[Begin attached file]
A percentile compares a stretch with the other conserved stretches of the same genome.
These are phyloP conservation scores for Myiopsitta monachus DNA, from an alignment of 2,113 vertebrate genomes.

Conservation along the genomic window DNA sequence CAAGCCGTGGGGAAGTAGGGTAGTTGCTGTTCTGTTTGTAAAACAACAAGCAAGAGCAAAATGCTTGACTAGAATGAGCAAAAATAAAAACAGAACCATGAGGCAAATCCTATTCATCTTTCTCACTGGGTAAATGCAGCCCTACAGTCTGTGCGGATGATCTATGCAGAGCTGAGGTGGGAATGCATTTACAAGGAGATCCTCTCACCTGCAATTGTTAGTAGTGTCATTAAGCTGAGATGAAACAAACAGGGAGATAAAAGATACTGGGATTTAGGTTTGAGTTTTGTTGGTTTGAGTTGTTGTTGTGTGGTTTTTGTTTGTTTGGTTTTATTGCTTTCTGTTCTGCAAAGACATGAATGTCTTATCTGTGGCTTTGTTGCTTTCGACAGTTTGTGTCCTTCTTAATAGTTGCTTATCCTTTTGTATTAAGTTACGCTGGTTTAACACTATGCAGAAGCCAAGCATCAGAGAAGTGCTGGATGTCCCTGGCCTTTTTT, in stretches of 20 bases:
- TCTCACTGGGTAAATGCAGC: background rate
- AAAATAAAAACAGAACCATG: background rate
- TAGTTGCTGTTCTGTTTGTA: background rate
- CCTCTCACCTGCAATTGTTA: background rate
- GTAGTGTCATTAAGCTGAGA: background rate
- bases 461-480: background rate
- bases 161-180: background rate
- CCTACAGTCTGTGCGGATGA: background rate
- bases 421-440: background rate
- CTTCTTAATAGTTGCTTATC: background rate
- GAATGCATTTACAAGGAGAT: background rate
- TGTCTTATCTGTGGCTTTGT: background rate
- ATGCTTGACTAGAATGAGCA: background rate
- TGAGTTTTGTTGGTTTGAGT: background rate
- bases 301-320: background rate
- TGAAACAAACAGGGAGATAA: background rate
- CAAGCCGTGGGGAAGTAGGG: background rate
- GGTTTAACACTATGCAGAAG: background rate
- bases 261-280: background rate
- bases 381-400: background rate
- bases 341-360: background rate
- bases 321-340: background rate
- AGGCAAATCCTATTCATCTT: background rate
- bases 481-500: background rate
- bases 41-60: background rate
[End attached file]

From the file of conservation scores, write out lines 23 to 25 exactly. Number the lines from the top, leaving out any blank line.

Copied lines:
- bases 381-400: background rate
- bases 341-360: background rate
- bases 321-340: background rate